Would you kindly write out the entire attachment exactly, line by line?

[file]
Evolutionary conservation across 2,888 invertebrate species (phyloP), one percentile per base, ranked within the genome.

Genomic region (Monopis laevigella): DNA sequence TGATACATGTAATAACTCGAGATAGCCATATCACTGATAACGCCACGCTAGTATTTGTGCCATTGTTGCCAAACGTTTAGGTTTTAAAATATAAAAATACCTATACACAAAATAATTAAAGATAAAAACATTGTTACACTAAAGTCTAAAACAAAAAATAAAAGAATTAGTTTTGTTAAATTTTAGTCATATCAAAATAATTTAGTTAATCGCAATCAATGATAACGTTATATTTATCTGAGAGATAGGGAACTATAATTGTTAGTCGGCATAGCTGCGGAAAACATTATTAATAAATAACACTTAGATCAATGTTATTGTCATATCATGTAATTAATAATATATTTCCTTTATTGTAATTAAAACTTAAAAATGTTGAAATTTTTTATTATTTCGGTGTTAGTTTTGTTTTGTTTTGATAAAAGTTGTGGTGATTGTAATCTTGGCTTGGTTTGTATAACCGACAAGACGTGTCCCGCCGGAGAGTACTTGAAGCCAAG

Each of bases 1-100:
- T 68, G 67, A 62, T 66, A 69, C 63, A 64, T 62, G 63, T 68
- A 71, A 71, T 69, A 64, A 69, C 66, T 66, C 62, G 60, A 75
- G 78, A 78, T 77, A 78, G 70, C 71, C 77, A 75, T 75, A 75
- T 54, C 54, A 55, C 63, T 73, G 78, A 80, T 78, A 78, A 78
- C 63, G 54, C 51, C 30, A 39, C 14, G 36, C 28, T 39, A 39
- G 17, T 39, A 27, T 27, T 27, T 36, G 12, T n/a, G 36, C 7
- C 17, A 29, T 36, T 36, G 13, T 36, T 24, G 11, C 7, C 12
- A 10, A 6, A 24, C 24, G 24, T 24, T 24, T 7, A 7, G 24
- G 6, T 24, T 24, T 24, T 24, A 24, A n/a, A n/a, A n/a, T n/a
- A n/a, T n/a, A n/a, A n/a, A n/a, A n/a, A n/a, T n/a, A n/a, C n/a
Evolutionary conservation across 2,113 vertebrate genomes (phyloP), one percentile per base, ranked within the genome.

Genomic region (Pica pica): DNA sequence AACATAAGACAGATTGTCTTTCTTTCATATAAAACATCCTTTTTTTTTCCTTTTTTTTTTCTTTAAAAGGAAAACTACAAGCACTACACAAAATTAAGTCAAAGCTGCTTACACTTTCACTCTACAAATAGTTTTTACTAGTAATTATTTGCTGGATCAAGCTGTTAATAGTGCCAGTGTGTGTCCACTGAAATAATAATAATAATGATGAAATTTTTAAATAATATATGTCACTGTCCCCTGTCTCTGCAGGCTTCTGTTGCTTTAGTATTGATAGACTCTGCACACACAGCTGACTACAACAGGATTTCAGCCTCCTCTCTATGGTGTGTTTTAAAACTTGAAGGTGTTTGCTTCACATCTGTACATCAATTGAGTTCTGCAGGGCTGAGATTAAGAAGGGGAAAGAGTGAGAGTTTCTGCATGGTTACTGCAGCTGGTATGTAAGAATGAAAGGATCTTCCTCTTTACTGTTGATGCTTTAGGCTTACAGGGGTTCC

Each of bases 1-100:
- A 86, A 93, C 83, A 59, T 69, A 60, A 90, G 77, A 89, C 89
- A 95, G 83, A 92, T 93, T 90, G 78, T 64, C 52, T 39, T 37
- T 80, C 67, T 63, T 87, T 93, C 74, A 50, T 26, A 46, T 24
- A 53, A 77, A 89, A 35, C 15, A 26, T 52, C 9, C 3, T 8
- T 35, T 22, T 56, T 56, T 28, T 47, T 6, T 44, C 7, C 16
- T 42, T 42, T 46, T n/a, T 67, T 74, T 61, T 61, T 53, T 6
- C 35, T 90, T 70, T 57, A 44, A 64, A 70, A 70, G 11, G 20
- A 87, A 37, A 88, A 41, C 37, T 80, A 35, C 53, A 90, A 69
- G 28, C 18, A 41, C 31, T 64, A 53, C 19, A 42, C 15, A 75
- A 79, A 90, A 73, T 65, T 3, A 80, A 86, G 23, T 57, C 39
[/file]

Evolutionary conservation across 2,888 invertebrate species (phyloP), one percentile per base, ranked within the genome.

Genomic region (Monopis laevigella): DNA sequence TGATACATGTAATAACTCGAGATAGCCATATCACTGATAACGCCACGCTAGTATTTGTGCCATTGTTGCCAAACGTTTAGGTTTTAAAATATAAAAATACCTATACACAAAATAATTAAAGATAAAAACATTGTTACACTAAAGTCTAAAACAAAAAATAAAAGAATTAGTTTTGTTAAATTTTAGTCATATCAAAATAATTTAGTTAATCGCAATCAATGATAACGTTATATTTATCTGAGAGATAGGGAACTATAATTGTTAGTCGGCATAGCTGCGGAAAACATTATTAATAAATAACACTTAGATCAATGTTATTGTCATATCATGTAATTAATAATATATTTCCTTTATTGTAATTAAAACTTAAAAATGTTGAAATTTTTTATTATTTCGGTGTTAGTTTTGTTTTGTTTTGATAAAAGTTGTGGTGATTGTAATCTTGGCTTGGTTTGTATAACCGACAAGACGTGTCCCGCCGGAGAGTACTTGAAGCCAAG

Each of bases 1-100:
- T 68, G 67, A 62, T 66, A 69, C 63, A 64, T 62, G 63, T 68
- A 71, A 71, T 69, A 64, A 69, C 66, T 66, C 62, G 60, A 75
- G 78, A 78, T 77, A 78, G 70, C 71, C 77, A 75, T 75, A 75
- T 54, C 54, A 55, C 63, T 73, G 78, A 80, T 78, A 78, A 78
- C 63, G 54, C 51, C 30, A 39, C 14, G 36, C 28, T 39, A 39
- G 17, T 39, A 27, T 27, T 27, T 36, G 12, T n/a, G 36, C 7
- C 17, A 29, T 36, T 36, G 13, T 36, T 24, G 11, C 7, C 12
- A 10, A 6, A 24, C 24, G 24, T 24, T 24, T 7, A 7, G 24
- G 6, T 24, T 24, T 24, T 24, A 24, A n/a, A n/a, A n/a, T n/a
- A n/a, T n/a, A n/a, A n/a, A n/a, A n/a, A n/a, T n/a, A n/a, C n/a
Evolutionary conservation across 2,113 vertebrate genomes (phyloP), one percentile per base, ranked within the genome.

Genomic region (Pica pica): DNA sequence AACATAAGACAGATTGTCTTTCTTTCATATAAAACATCCTTTTTTTTTCCTTTTTTTTTTCTTTAAAAGGAAAACTACAAGCACTACACAAAATTAAGTCAAAGCTGCTTACACTTTCACTCTACAAATAGTTTTTACTAGTAATTATTTGCTGGATCAAGCTGTTAATAGTGCCAGTGTGTGTCCACTGAAATAATAATAATAATGATGAAATTTTTAAATAATATATGTCACTGTCCCCTGTCTCTGCAGGCTTCTGTTGCTTTAGTATTGATAGACTCTGCACACACAGCTGACTACAACAGGATTTCAGCCTCCTCTCTATGGTGTGTTTTAAAACTTGAAGGTGTTTGCTTCACATCTGTACATCAATTGAGTTCTGCAGGGCTGAGATTAAGAAGGGGAAAGAGTGAGAGTTTCTGCATGGTTACTGCAGCTGGTATGTAAGAATGAAAGGATCTTCCTCTTTACTGTTGATGCTTTAGGCTTACAGGGGTTCC

Each of bases 1-100:
- A 86, A 93, C 83, A 59, T 69, A 60, A 90, G 77, A 89, C 89
- A 95, G 83, A 92, T 93, T 90, G 78, T 64, C 52, T 39, T 37
- T 80, C 67, T 63, T 87, T 93, C 74, A 50, T 26, A 46, T 24
- A 53, A 77, A 89, A 35, C 15, A 26, T 52, C 9, C 3, T 8
- T 35, T 22, T 56, T 56, T 28, T 47, T 6, T 44, C 7, C 16
- T 42, T 42, T 46, T n/a, T 67, T 74, T 61, T 61, T 53, T 6
- C 35, T 90, T 70, T 57, A 44, A 64, A 70, A 70, G 11, G 20
- A 87, A 37, A 88, A 41, C 37, T 80, A 35, C 53, A 90, A 69
- G 28, C 18, A 41, C 31, T 64, A 53, C 19, A 42, C 15, A 75
- A 79, A 90, A 73, T 65, T 3, A 80, A 86, G 23, T 57, C 39